Also stashed a large jar of Vaseline. Yes. To mix into small balls with my stash of - I'm not kidding - dryer lint. Makes a good fast-igniting tinder to start wood or charcoal fires. Kept by itself, the Vaseline is not particularly flammable and keeps forever.

Because, remember, when the power is out, so is your electric stove - for a year or longer?

Think. :hmm

Cheers.

Selene


Wed Sep 08, 2010 10:56 am
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Post Re: Food Storage Discussion
This is one of the best threads we have done on this issue for a while :clap :clap :clap

Selene for the record those water bottles are empty and only stored that way to conserve space for the time being ;)

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Wed Sep 08, 2010 11:43 am
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Post Re: Food Storage Discussion
Quote:
Also stashed a large jar of Vaseline. Yes. To mix into small balls with my stash of - I'm not kidding - dryer lint. Makes a good fast-igniting tinder to start wood or charcoal fires. Kept by itself, the Vaseline is not particularly flammable and keeps forever.


Selene - you rock! :heart

I have a gas stove so the only thing I can't use during a power outage is the oven. :roll

I also have a propane stove and a propane hot water heater. The hot water heater is by Coleman and it is awesome! Nearly instant hot water and it comes with its own 5 gallon container to hold water.

One topic none of us have addressed (yet) is the issue of no power during cold weather. Bringing this up now because the Farmer's Almanac is predicting an ice box for the middle of the US this winter - including ME! :huh :noway

I have a fireplace in my home (don't laugh - ya'll Yankees!) and I buy a cord of wood each year. Yes, I sometimes get antsy and burn my first fire with the AC on. :embarressed :crylaugh

What are those of you who live in snow country gonna do with no power? How will you keep warm?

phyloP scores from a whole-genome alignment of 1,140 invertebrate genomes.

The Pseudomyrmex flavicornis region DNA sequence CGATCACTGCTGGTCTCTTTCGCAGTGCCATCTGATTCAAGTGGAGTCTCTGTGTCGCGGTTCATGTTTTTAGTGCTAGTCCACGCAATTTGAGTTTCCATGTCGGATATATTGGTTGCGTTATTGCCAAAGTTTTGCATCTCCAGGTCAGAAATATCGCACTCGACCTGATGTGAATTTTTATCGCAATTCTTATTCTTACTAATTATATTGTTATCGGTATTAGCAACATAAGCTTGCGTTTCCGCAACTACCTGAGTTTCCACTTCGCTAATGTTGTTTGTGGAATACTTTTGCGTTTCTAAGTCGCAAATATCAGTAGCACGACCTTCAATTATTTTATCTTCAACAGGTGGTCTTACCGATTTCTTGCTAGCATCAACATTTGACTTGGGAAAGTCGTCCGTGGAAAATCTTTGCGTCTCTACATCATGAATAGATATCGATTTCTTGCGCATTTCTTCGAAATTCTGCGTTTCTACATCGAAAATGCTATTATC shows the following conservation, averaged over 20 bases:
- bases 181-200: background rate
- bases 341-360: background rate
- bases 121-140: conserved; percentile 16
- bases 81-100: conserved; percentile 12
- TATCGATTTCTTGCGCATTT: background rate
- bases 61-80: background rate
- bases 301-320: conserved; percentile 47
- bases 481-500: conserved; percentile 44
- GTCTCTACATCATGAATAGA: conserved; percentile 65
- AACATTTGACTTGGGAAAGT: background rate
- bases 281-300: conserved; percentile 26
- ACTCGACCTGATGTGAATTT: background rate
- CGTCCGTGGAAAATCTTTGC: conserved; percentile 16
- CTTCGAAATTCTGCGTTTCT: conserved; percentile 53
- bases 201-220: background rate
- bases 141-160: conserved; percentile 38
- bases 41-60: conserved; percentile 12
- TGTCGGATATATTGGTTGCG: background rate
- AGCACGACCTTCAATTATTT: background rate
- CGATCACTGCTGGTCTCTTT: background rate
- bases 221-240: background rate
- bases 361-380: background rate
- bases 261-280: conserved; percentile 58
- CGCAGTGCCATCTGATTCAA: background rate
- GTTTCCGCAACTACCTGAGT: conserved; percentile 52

Shoot! I barely had enough sweaters to last me 2 months last year! :dunno

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Wed Sep 08, 2010 1:25 pm
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Post Re: Food Storage Discussion
Good question on the heating of space BB. We live in the mountains with temperatures between 0C and 10C on average in winter here. Our electricity is supplied with the courtesy of a $100 levy before drawing an amp, so we have been using propane in 3 gas heaters when we are not up to fetching wood for our two fireplaces in wet weather. We also obtained a second hand wood burning stove for the outage days coming. We have them anyway as our power utility has been cooking the books for the past 12 years, so they can't do total supply if the demand is excessive. Black-outs are the result - so we have been practicing.

We also have a diesel generator for when the supply is lacking, but it runs diesel at about one litre per hour. We are stocking up with spare fuel canisters, but that is not guaranteed when the power goes (no pump supplies will work.)

Wood is the answer if you have access to stock of fuel. Luckily we have forests surrounding us - no problem there ... :mrgreen:

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Thu Sep 09, 2010 5:49 am
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Post Re: Food Storage Discussion
Sky - I have a small generator, too, courtesy of FEMA after Ike. It is not diesel like yours but it is big enough to give us some light and power the TV and a fan.

Like you, the fuel is a problem because without power gas pumps don't work.